by Claire Miller
Alyssa Hadley Dunn decided she wanted to be a third grade teacher when she was in the third grade, following a class project on national parks. As a young child, her favorite childhood game was “playing school” with her brother.
In fourth grade, she changed her mind and wanted to become a fourth grade teacher. This continued in each grade until high school, when she decided to attend Boston College to earn her bachelor’s degree in secondary English education.
And it was in the Boston College’s urban immersion program, which placed student teachers in Boston Public schools, that her focus shifted to urban education and social justice – issues that she’s been passionate about ever since.
“I realized that students in urban schools need and deserve the best prepared, culturally responsive teachers who are conscious of their transformative role and power,” said Dunn, who has been appointed a clinical assistant professor of urban teacher education in the College of Education’s Department of Middle-Secondary Education and Instructional Technology.
She went on to receive her master’s and Ph.D. from Emory University. Her research focuses on urban education and policy, multicultural education, international teachers and teacher preparation. Her current projects include writing a book on international teachers who are recruited to teach in urban schools and studying the influence of teacher educators’ race on how their students perceive the importance and authenticity of multicultural education.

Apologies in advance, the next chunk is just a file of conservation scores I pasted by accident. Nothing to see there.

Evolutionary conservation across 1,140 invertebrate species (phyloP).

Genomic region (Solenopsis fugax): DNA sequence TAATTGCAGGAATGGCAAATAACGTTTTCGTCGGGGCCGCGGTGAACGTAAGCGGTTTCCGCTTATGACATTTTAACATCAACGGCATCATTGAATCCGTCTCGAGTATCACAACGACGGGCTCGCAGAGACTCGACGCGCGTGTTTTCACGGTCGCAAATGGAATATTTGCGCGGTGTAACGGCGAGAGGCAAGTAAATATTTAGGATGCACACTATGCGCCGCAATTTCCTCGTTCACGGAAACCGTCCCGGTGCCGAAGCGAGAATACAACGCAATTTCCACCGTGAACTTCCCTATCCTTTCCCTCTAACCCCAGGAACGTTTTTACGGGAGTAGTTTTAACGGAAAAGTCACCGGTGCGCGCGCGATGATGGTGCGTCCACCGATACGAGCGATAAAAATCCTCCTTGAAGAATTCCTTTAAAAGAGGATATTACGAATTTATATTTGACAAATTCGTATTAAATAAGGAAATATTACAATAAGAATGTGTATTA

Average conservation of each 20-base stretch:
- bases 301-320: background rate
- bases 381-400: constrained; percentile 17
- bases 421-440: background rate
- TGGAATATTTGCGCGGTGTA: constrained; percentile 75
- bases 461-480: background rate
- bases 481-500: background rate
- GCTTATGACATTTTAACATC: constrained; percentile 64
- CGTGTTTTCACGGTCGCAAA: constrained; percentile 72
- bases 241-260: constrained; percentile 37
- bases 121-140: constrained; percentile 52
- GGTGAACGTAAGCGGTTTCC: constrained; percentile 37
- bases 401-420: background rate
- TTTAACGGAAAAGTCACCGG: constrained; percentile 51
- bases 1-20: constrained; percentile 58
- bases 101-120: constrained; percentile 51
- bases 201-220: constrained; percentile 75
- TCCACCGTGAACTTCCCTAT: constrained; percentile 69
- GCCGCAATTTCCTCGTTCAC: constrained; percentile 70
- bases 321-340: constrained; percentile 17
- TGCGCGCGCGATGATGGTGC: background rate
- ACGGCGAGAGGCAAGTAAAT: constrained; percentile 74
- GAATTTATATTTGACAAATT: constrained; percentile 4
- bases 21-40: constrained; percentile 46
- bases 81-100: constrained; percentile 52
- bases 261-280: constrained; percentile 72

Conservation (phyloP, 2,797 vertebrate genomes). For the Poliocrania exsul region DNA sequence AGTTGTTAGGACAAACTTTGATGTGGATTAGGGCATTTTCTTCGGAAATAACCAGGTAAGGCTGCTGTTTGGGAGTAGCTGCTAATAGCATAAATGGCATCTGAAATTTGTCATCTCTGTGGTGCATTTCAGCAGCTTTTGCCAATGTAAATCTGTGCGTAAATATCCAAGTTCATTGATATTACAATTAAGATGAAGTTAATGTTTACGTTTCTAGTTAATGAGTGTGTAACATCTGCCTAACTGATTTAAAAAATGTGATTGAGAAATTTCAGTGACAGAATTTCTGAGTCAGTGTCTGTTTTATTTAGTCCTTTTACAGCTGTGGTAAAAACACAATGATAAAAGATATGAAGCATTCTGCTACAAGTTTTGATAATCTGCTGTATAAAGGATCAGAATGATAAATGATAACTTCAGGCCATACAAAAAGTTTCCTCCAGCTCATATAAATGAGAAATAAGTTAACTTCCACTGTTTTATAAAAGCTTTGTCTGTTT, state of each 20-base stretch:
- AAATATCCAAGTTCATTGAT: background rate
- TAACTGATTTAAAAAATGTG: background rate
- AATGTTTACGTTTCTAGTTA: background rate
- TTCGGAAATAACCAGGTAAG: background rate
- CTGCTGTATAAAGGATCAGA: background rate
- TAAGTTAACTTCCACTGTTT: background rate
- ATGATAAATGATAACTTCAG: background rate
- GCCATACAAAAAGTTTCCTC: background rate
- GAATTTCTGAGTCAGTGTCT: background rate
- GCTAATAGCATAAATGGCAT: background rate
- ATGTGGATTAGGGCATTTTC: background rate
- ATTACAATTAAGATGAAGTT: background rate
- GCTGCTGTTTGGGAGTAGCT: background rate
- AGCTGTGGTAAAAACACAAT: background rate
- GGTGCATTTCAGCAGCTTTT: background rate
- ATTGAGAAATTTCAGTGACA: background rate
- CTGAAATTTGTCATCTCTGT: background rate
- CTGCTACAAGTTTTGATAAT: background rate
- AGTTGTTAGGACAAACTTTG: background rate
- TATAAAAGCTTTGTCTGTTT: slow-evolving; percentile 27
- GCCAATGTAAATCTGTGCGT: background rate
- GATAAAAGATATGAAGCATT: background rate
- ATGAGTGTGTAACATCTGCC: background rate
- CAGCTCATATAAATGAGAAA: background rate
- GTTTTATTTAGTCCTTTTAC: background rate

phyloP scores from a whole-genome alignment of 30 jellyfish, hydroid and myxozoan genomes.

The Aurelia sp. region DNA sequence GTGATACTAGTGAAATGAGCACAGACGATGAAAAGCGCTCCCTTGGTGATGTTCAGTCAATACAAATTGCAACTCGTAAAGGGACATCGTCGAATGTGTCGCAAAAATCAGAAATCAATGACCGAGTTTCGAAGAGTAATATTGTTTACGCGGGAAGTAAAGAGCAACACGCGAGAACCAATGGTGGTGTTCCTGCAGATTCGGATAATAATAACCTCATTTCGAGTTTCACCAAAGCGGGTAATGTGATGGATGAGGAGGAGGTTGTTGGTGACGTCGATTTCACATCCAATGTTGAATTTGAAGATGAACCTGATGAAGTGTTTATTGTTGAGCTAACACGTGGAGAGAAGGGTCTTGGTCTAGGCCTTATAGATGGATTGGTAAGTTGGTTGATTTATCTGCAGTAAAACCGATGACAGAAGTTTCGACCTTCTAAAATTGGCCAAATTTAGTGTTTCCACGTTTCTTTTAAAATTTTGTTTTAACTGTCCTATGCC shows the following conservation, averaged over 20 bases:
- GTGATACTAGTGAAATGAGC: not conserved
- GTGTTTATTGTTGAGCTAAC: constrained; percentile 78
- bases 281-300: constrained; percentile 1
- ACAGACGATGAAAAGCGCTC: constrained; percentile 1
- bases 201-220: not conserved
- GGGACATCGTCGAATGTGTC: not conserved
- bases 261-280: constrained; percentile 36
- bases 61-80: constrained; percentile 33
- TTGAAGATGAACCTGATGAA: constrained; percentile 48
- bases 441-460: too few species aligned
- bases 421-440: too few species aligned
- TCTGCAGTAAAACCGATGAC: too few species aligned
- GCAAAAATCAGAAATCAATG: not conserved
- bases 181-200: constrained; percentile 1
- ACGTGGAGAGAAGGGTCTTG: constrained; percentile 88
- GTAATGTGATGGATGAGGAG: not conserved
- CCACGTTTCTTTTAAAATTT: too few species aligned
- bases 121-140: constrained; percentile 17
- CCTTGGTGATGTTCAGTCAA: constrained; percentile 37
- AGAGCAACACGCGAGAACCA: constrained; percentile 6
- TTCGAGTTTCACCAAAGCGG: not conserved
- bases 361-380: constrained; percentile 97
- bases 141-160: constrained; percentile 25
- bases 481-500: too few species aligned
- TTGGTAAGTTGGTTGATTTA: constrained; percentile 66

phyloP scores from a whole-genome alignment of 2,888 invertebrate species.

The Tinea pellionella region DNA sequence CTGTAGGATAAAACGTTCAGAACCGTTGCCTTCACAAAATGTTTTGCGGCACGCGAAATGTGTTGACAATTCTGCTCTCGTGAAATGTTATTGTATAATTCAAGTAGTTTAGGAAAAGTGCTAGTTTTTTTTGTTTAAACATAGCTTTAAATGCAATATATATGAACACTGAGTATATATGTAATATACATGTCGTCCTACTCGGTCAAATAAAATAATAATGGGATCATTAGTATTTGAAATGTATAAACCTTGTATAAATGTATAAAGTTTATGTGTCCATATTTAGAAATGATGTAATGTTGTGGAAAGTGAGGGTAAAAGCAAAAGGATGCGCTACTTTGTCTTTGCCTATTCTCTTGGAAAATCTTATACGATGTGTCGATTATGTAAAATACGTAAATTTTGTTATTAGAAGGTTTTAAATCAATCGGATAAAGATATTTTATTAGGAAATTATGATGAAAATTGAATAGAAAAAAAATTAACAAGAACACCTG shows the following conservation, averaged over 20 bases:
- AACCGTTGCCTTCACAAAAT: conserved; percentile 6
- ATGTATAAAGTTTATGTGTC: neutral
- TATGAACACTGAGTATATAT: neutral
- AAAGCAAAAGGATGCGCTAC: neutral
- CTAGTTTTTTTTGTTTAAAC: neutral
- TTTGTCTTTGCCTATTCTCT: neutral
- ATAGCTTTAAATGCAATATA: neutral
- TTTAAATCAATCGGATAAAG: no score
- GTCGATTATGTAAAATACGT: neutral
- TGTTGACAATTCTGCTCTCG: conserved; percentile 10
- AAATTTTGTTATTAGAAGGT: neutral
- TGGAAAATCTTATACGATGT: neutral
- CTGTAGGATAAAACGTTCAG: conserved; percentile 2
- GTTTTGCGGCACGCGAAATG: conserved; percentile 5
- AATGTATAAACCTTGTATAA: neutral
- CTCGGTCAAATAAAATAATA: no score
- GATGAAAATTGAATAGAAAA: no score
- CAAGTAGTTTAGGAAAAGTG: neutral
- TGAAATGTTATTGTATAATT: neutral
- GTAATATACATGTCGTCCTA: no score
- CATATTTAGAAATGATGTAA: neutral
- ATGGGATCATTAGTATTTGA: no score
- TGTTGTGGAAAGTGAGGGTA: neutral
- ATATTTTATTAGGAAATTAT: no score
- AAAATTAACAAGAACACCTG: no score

In the COE, Dunn supervises teacher residents working in metro-Atlanta schools as part of the college’s Network for Enhancing Teacher Quality (NET-Q) project, a $13.5 million grant project that prepares teachers for the demands of teaching high-need subjects in high-need schools. She also coordinates professional development workshops for residents and their mentors. This semester, she is teaching an undergraduate course on field-based research in urban education, in addition to her work with the NET-Q project. She will also be serving on the Dean’s faculty advisory committee to write the COE’s new strategic plan and traveling to France to plan a new study abroad program on language, religion and cultural diversity in France and the U.S. Dunn was recently awarded the EU-US Atlantis Faculty Mobility Grant for travel to Sweden, where she will be giving a series of seminars and workshops on multiculturalism in a global perspective.
Dunn said she’s enjoyed working with the NET-Q residents and international students, both of which are experiences that will lend themselves well to a book she’s writing on international teachers who are recruited to teach in urban schools.
“I love working with my students because they’re excited about teaching and how they can have an impact in urban schools,” she said. “It’s great working at a university and especially in a department that has a focus on social justice.”
This story is one in a series designed to highlight the College of Education’s newest faculty members and their contributions to the field of education.